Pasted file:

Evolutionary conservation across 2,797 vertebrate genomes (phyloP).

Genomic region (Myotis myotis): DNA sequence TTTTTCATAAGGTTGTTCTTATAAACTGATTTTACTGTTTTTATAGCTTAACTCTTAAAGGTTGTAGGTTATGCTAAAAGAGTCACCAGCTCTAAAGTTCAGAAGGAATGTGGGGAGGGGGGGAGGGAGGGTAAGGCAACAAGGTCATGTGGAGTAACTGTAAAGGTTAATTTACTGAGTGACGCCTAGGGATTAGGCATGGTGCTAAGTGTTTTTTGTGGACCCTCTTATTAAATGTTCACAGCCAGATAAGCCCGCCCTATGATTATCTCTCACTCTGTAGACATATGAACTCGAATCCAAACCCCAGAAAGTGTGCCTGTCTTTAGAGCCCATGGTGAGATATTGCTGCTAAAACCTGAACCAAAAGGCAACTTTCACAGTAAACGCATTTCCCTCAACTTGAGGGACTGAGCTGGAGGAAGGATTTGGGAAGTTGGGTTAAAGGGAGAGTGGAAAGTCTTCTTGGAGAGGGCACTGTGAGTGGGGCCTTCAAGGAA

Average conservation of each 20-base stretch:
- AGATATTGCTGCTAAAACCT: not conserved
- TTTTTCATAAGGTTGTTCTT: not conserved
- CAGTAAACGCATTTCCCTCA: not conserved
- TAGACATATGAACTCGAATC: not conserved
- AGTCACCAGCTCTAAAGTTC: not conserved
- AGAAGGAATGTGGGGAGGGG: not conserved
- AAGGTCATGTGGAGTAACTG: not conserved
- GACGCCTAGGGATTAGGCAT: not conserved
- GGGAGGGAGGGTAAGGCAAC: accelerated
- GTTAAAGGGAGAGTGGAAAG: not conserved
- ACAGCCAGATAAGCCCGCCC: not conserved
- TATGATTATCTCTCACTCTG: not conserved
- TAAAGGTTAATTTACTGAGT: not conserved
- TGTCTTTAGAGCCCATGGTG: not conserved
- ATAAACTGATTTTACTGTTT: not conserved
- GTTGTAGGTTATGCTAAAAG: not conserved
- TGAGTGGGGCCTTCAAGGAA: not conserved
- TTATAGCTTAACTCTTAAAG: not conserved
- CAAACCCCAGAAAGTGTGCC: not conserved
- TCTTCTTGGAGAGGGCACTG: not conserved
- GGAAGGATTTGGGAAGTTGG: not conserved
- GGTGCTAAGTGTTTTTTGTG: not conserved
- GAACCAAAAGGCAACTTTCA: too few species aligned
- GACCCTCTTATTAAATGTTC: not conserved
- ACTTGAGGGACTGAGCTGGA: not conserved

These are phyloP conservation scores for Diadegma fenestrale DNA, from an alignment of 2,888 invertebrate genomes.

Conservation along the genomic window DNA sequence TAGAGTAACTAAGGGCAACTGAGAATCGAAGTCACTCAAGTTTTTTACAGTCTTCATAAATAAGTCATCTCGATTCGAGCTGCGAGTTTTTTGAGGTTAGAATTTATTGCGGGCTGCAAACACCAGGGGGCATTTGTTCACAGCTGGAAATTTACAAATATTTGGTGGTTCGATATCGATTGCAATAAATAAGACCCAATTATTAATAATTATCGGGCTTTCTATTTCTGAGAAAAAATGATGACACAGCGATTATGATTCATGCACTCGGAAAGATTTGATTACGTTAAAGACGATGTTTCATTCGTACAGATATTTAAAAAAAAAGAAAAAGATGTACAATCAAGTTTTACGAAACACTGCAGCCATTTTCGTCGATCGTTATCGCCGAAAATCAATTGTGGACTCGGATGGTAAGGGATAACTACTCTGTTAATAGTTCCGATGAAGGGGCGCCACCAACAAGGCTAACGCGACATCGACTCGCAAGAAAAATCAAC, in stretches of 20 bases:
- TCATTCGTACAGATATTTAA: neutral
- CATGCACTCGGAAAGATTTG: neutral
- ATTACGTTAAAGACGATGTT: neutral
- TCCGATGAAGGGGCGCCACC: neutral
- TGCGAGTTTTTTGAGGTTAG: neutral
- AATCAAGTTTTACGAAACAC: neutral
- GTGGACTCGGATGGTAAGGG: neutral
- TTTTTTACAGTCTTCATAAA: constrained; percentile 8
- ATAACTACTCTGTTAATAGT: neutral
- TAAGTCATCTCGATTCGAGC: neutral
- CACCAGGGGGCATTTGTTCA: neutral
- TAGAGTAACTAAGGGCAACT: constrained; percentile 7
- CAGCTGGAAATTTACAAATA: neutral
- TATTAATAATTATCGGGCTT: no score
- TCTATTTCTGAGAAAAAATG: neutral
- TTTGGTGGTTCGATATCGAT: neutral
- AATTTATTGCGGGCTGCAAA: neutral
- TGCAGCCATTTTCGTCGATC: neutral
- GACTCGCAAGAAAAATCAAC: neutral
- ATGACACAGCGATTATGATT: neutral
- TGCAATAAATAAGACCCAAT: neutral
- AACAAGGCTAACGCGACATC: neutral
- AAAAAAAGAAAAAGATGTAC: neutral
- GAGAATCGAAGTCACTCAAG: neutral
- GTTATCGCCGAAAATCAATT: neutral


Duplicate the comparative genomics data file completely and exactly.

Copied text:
Evolutionary conservation across 2,797 vertebrate genomes (phyloP).

Genomic region (Myotis myotis): DNA sequence TTTTTCATAAGGTTGTTCTTATAAACTGATTTTACTGTTTTTATAGCTTAACTCTTAAAGGTTGTAGGTTATGCTAAAAGAGTCACCAGCTCTAAAGTTCAGAAGGAATGTGGGGAGGGGGGGAGGGAGGGTAAGGCAACAAGGTCATGTGGAGTAACTGTAAAGGTTAATTTACTGAGTGACGCCTAGGGATTAGGCATGGTGCTAAGTGTTTTTTGTGGACCCTCTTATTAAATGTTCACAGCCAGATAAGCCCGCCCTATGATTATCTCTCACTCTGTAGACATATGAACTCGAATCCAAACCCCAGAAAGTGTGCCTGTCTTTAGAGCCCATGGTGAGATATTGCTGCTAAAACCTGAACCAAAAGGCAACTTTCACAGTAAACGCATTTCCCTCAACTTGAGGGACTGAGCTGGAGGAAGGATTTGGGAAGTTGGGTTAAAGGGAGAGTGGAAAGTCTTCTTGGAGAGGGCACTGTGAGTGGGGCCTTCAAGGAA

Average conservation of each 20-base stretch:
- AGATATTGCTGCTAAAACCT: not conserved
- TTTTTCATAAGGTTGTTCTT: not conserved
- CAGTAAACGCATTTCCCTCA: not conserved
- TAGACATATGAACTCGAATC: not conserved
- AGTCACCAGCTCTAAAGTTC: not conserved
- AGAAGGAATGTGGGGAGGGG: not conserved
- AAGGTCATGTGGAGTAACTG: not conserved
- GACGCCTAGGGATTAGGCAT: not conserved
- GGGAGGGAGGGTAAGGCAAC: accelerated
- GTTAAAGGGAGAGTGGAAAG: not conserved
- ACAGCCAGATAAGCCCGCCC: not conserved
- TATGATTATCTCTCACTCTG: not conserved
- TAAAGGTTAATTTACTGAGT: not conserved
- TGTCTTTAGAGCCCATGGTG: not conserved
- ATAAACTGATTTTACTGTTT: not conserved
- GTTGTAGGTTATGCTAAAAG: not conserved
- TGAGTGGGGCCTTCAAGGAA: not conserved
- TTATAGCTTAACTCTTAAAG: not conserved
- CAAACCCCAGAAAGTGTGCC: not conserved
- TCTTCTTGGAGAGGGCACTG: not conserved
- GGAAGGATTTGGGAAGTTGG: not conserved
- GGTGCTAAGTGTTTTTTGTG: not conserved
- GAACCAAAAGGCAACTTTCA: too few species aligned
- GACCCTCTTATTAAATGTTC: not conserved
- ACTTGAGGGACTGAGCTGGA: not conserved

These are phyloP conservation scores for Diadegma fenestrale DNA, from an alignment of 2,888 invertebrate genomes.

Conservation along the genomic window DNA sequence TAGAGTAACTAAGGGCAACTGAGAATCGAAGTCACTCAAGTTTTTTACAGTCTTCATAAATAAGTCATCTCGATTCGAGCTGCGAGTTTTTTGAGGTTAGAATTTATTGCGGGCTGCAAACACCAGGGGGCATTTGTTCACAGCTGGAAATTTACAAATATTTGGTGGTTCGATATCGATTGCAATAAATAAGACCCAATTATTAATAATTATCGGGCTTTCTATTTCTGAGAAAAAATGATGACACAGCGATTATGATTCATGCACTCGGAAAGATTTGATTACGTTAAAGACGATGTTTCATTCGTACAGATATTTAAAAAAAAAGAAAAAGATGTACAATCAAGTTTTACGAAACACTGCAGCCATTTTCGTCGATCGTTATCGCCGAAAATCAATTGTGGACTCGGATGGTAAGGGATAACTACTCTGTTAATAGTTCCGATGAAGGGGCGCCACCAACAAGGCTAACGCGACATCGACTCGCAAGAAAAATCAAC, in stretches of 20 bases:
- TCATTCGTACAGATATTTAA: neutral
- CATGCACTCGGAAAGATTTG: neutral
- ATTACGTTAAAGACGATGTT: neutral
- TCCGATGAAGGGGCGCCACC: neutral
- TGCGAGTTTTTTGAGGTTAG: neutral
- AATCAAGTTTTACGAAACAC: neutral
- GTGGACTCGGATGGTAAGGG: neutral
- TTTTTTACAGTCTTCATAAA: constrained; percentile 8
- ATAACTACTCTGTTAATAGT: neutral
- TAAGTCATCTCGATTCGAGC: neutral
- CACCAGGGGGCATTTGTTCA: neutral
- TAGAGTAACTAAGGGCAACT: constrained; percentile 7
- CAGCTGGAAATTTACAAATA: neutral
- TATTAATAATTATCGGGCTT: no score
- TCTATTTCTGAGAAAAAATG: neutral
- TTTGGTGGTTCGATATCGAT: neutral
- AATTTATTGCGGGCTGCAAA: neutral
- TGCAGCCATTTTCGTCGATC: neutral
- GACTCGCAAGAAAAATCAAC: neutral
- ATGACACAGCGATTATGATT: neutral
- TGCAATAAATAAGACCCAAT: neutral
- AACAAGGCTAACGCGACATC: neutral
- AAAAAAAGAAAAAGATGTAC: neutral
- GAGAATCGAAGTCACTCAAG: neutral
- GTTATCGCCGAAAATCAATT: neutral